If I filed a formal complaint against my supervisor and have now been told that my job has been eliminated, does this violate any laws?

UPDATED: Aug 13, 2011

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If I filed a formal complaint against my supervisor and have now been told that my job has been eliminated, does this violate any laws?

My manager refused to meet with me and HR to resolve the issue, or work on a resolution. She was not present when HR and a co-manager and their supervisor told me on Thursday my job was being dissolved. They said I need to re-apply for another job in the hospital the same as anyone applying inside or outside the hospital, or I could resign and try to collect unemployment benefits. I feel this is a retaliatory move on her part (too soon after the complaint was filed, no warning that job changes were coming anywhere in the hospital). Should I hire an employment law attorney to fight this? In Johnson County, KS.

Asked on August 13, 2011 Kansas


SJZ, Member, New York Bar / FreeAdvice Contributing Attorney

Answered 11 years ago | Contributor

The question is, what kind of complaint? Certain kinds of complaints are protected by law, and an employer may not retaliate against an employee for bringing them. Those would be wage and hour (e.g. overtime) complaints; discrimiantion and harassment complaints, but only about harassment on the basis of protected category (e.g. race, sex, religion, age over 40, disability); complaints about not being allowed to use a protected leave, like FMLA leave; certain whistleblowing (e.g. company doing something unsafe or illegal) complaints.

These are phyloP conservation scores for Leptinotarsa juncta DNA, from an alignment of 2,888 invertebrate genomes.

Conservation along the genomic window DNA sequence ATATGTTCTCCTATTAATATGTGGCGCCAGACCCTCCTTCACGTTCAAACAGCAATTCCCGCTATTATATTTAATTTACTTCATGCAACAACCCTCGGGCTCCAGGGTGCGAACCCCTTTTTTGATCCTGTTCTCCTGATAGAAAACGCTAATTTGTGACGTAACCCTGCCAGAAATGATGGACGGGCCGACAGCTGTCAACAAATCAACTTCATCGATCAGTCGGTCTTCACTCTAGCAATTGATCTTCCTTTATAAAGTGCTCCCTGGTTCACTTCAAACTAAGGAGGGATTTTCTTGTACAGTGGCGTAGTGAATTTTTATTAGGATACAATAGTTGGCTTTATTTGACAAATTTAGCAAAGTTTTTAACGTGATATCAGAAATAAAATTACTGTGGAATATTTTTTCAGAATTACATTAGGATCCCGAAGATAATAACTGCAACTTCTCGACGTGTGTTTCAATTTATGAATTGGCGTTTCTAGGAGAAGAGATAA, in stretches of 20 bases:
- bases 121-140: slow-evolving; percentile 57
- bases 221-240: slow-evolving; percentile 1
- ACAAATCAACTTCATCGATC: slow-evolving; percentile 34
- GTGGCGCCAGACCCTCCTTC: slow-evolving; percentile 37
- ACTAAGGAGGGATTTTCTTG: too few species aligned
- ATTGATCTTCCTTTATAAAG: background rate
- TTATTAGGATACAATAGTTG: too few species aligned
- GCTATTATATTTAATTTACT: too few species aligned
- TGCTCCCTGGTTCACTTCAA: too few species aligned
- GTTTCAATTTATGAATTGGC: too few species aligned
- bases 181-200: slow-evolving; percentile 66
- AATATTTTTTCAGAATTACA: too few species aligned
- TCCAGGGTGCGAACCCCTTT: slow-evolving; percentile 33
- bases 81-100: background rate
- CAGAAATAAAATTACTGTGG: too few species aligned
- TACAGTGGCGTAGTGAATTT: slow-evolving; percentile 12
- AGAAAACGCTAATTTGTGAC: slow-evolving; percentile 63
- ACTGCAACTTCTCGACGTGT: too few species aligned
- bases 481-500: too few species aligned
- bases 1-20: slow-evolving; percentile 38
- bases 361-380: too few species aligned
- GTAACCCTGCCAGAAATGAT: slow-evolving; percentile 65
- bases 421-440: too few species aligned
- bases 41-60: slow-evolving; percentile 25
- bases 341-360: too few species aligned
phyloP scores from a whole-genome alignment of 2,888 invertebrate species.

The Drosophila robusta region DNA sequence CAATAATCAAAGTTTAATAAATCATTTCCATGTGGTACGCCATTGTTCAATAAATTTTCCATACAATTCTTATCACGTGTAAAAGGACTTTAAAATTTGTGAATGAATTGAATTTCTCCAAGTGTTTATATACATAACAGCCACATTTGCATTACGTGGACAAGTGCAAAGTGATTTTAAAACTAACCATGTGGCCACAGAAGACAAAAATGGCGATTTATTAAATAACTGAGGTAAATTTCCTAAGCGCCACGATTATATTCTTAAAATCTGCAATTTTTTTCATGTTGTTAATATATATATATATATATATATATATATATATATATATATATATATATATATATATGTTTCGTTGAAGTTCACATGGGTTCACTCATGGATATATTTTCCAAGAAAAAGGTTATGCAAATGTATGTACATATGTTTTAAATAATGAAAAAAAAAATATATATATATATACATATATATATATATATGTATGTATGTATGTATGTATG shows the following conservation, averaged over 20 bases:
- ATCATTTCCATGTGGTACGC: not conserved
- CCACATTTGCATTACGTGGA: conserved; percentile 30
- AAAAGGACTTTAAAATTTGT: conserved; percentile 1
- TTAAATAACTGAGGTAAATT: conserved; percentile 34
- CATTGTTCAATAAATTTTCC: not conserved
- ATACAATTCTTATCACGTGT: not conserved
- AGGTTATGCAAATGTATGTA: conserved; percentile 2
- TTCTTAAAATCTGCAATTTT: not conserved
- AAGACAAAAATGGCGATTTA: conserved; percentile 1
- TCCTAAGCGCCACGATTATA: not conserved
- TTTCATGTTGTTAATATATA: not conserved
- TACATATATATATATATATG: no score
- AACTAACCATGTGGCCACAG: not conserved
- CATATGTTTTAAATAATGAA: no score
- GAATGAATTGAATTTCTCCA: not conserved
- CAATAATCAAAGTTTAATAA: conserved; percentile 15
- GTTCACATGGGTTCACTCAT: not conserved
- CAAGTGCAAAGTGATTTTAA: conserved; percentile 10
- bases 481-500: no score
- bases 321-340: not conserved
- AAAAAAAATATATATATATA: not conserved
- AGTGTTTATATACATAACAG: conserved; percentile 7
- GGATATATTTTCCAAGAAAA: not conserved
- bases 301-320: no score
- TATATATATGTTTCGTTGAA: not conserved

However other than these, there is no protection for complaining. So if, for example, you complained about how your supervisor did her job, or that she treated you badly, or that you felt she was unqualified, you could be fired and would have no recourse whatsover.

IMPORTANT NOTICE: The Answer(s) provided above are for general information only. The attorney providing the answer was not serving as the attorney for the person submitting the question or in any attorney-client relationship with such person. Laws may vary from state to state, and sometimes change. Tiny variations in the facts, or a fact not set forth in a question, often can change a legal outcome or an attorney's conclusion. Although AttorneyPages.com has verified the attorney was admitted to practice law in at least one jurisdiction, he or she may not be authorized to practice law in the jurisdiction referred to in the question, nor is he or she necessarily experienced in the area of the law involved. Unlike the information in the Answer(s) above, upon which you should NOT rely, for personal advice you can rely upon we suggest you retain an attorney to represent you.

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